View Full Version : School Me on big Bill Broonzy
11-01-2009, 07:20 PM
Ok, I heard this cut by Jazz Gillum called "You Got to Run Me Down" and love the style of guitar playing on it (Jazz was a harp player).
It turns out Broonzy played with him, and, though it wasn't him on this particular cut, I heard some cuts with Broonzy that I liked as well.
What I'm looking for is less of the "accompanying myself with guitar" where Big Bill plays a lot of chordal, fingerstyle blues vamps (which is certainly cool) and more of the single line "solo" type stuff - so this may be more as a sideman rather than solo artist (as vocalist).
Basically, I want to hear him "playing lead".
It sounds like - from what I can gather - BB is the bridge between blues and jazz (a la Christian) and the pre-cursor to electric lead soloing, especially a la T-Bone.
I checked iTunes and there's only a billion recordings by Big Bill (and these probably don't include the ones he was a sideman on) so any suggestions for BB the "lead" player would be very cool.
11-02-2009, 08:22 PM
11-02-2009, 08:33 PM
Can't vouch for it, haven't read it, but heard it's pretty good:
11-03-2009, 08:09 AM
Ya can go back alot further than B.B. King if ya want to hear some sweet guitar solos in the blues or to find the link between blues and jazz. Memphis Minnie and Lonnie Johnson were flying on the single strings before B.B. ever strapped on a guitar. Minnie was playing an electric National and backed by a drummer in the late 1930s. Back in the 1930s, Blind Willie McTell was laying it down and every time ya heard him say "Kick it Six" you knew you were going to get a solo from Curley Weaver.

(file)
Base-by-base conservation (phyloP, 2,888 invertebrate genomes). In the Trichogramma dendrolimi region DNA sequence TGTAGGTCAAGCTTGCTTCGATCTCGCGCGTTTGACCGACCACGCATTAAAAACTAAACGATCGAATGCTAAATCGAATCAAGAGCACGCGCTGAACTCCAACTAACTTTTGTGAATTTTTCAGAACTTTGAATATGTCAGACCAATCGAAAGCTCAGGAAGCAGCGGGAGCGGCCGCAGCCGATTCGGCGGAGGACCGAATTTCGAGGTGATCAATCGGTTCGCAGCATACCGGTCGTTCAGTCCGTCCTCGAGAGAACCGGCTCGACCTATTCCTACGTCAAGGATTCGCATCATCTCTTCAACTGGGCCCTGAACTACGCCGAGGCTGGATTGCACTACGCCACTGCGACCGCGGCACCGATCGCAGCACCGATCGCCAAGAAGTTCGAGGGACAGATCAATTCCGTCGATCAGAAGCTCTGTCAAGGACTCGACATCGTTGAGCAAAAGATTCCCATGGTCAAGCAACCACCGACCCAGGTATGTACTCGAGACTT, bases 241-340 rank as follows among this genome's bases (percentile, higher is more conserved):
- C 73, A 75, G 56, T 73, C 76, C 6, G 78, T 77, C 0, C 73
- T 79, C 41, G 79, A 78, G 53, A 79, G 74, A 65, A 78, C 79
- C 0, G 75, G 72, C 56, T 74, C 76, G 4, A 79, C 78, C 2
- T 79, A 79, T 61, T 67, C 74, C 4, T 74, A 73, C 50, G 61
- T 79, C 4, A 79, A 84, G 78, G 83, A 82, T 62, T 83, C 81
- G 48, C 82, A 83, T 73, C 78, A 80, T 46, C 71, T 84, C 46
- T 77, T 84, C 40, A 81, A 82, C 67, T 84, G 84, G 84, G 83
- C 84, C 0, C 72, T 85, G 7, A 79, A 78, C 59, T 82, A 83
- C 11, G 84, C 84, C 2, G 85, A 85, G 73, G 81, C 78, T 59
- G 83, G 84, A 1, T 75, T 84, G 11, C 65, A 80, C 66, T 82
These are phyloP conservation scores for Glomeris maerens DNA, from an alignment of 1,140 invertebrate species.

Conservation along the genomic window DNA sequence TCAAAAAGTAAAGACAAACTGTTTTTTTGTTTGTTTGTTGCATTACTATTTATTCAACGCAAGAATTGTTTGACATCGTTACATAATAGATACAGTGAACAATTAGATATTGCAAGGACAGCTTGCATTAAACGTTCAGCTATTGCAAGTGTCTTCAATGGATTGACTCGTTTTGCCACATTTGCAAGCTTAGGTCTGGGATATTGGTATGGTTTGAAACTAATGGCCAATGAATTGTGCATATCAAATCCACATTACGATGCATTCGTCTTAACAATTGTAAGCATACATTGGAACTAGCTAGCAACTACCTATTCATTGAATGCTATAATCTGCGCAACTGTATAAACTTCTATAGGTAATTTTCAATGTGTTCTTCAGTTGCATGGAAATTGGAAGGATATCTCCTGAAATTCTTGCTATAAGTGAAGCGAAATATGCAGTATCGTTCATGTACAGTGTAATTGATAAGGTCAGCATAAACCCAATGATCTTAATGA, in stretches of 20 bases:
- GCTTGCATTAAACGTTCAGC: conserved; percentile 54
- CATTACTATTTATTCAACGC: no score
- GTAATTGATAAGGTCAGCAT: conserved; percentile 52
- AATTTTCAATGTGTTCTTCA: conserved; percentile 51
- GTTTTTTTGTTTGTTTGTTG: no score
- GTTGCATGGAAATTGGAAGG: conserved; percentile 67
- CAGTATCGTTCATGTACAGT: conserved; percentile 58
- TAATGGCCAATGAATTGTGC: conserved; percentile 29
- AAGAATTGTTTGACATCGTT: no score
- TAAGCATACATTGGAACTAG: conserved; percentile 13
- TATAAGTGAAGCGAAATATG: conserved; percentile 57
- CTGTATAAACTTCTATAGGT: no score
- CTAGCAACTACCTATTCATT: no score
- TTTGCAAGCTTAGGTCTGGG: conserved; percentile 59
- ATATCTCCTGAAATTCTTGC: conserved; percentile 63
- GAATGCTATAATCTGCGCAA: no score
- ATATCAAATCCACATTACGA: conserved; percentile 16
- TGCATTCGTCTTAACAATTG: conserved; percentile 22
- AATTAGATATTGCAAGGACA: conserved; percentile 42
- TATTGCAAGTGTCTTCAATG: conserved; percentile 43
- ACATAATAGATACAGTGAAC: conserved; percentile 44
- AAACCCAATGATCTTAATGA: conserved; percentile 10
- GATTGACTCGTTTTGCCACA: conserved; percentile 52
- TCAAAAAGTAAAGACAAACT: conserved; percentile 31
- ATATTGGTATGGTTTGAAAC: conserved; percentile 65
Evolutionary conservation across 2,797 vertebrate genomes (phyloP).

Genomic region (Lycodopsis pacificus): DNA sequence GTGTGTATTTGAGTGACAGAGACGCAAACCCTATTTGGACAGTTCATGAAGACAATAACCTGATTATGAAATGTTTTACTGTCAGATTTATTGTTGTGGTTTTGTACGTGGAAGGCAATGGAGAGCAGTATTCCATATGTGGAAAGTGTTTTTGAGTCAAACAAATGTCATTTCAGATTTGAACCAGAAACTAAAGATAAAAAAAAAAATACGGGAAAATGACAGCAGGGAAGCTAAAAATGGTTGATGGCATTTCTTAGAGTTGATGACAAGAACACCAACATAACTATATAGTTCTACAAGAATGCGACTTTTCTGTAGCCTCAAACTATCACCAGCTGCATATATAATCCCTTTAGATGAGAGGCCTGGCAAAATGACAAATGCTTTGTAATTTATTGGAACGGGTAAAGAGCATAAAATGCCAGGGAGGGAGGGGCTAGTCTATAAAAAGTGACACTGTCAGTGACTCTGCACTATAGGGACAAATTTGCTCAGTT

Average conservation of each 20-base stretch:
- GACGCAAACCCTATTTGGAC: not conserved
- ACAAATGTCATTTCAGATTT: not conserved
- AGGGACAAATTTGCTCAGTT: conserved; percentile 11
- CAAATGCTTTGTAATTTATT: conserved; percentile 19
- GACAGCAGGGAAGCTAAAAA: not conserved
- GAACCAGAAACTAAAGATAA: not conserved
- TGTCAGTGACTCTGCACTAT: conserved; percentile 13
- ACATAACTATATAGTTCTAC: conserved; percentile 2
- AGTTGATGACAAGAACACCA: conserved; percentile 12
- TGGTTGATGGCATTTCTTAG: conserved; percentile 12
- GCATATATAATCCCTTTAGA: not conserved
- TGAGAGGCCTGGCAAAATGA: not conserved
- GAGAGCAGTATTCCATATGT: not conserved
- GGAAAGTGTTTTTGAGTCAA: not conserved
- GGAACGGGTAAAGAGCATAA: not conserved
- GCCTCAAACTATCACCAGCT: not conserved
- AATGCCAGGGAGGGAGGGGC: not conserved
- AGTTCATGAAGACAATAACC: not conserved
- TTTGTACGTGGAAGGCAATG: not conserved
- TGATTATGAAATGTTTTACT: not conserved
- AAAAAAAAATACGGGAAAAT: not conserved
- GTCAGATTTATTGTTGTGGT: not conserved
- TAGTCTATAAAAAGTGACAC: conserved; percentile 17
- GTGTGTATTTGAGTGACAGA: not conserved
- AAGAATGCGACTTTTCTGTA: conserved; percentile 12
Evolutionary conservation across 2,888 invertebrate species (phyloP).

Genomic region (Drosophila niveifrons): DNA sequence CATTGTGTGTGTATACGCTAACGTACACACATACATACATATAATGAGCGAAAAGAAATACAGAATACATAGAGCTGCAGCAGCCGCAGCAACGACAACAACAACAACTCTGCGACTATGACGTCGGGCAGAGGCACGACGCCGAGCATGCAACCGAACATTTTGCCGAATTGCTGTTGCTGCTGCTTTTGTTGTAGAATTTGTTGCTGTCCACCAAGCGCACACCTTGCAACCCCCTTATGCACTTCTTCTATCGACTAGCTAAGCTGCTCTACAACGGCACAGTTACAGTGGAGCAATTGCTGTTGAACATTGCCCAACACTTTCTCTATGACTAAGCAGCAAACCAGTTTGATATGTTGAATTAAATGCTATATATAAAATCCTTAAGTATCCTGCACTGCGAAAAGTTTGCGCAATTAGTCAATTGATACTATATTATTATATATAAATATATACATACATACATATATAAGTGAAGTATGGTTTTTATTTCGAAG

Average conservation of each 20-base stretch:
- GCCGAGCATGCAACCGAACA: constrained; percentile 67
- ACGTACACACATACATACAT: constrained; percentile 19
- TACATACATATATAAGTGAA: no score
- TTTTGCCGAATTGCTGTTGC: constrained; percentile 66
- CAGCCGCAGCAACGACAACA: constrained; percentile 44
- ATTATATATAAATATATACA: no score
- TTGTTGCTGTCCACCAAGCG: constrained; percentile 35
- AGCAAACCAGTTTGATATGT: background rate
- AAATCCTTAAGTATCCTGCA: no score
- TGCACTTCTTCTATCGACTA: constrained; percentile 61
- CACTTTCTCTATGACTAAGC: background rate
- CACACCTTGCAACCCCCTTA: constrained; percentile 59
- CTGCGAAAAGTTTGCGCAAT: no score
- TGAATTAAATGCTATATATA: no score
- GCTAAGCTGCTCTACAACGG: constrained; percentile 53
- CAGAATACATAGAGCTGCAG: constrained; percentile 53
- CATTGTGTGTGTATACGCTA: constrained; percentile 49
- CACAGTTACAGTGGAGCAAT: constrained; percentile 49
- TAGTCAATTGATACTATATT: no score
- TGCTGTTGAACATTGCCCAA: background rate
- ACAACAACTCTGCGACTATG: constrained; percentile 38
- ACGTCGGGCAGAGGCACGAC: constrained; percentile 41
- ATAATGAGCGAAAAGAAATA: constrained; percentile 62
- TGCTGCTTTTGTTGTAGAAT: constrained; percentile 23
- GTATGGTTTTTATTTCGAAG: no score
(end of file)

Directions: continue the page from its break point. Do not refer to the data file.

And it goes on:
Although all the record companies wanted was the blues, every bluesman in the 1920s and 1930s played jazz tunes, as well as show tunes, ballads, anything it took to gather an audience. Folks remember Robert Johnson as a heck of a Polka Hound. A good place to hear the link between blues and jazz are the duets recorded by Johnson and Eddie Lang.
What B.B. King did was play in a style that appealed to more modern tastes.
Broonzy, along with Minnie, Jazz Gillum, Tampa Red, Big Maceo, and a few others are the link between the blues that gew out of the churches and field hollers of the south and the Chicago blues. These were the guys who brought the blues to Chicago in the 1930s and set the stage for all that came after.
Unlike Minnie though, Broonzy did not adapt to the new style of playing the blues and was seen as too "primitive" for modern tastes - a fate that he shared with many of the old players like Son House and Skip James. This is why ya don't hear Broonzy playing in a "lead" style.
By the way, there is a famous story of Minnie once beating Broonzy in a cutting contest, Minnie taking home the prize of a bottle of whiskey.
11-03-2009, 09:51 AM
Big Bill Broonzy's most familiar tune is "Key To The Highway" covered of course by Derek and the Dominoes.
HIGHLY recommend anyone check him out. Amazing guitar player and such a powerful voice. His voice on KTTH, Swing Low Sweet Chariot and such ol' blues standards as "This Train is Boudn For Glory" are pure gold!
11-03-2009, 10:01 AM
Check out the "Trouble in Mind" album. It's a favorite of mine. Big Bill shines as a complete musician. His ability to communicate real heart while singing a story is what I love about him. And his style of guitar playing is cool.
Also check out the Woody Mann DVD on playing in the style of Big Bill. It's pretty cool too!
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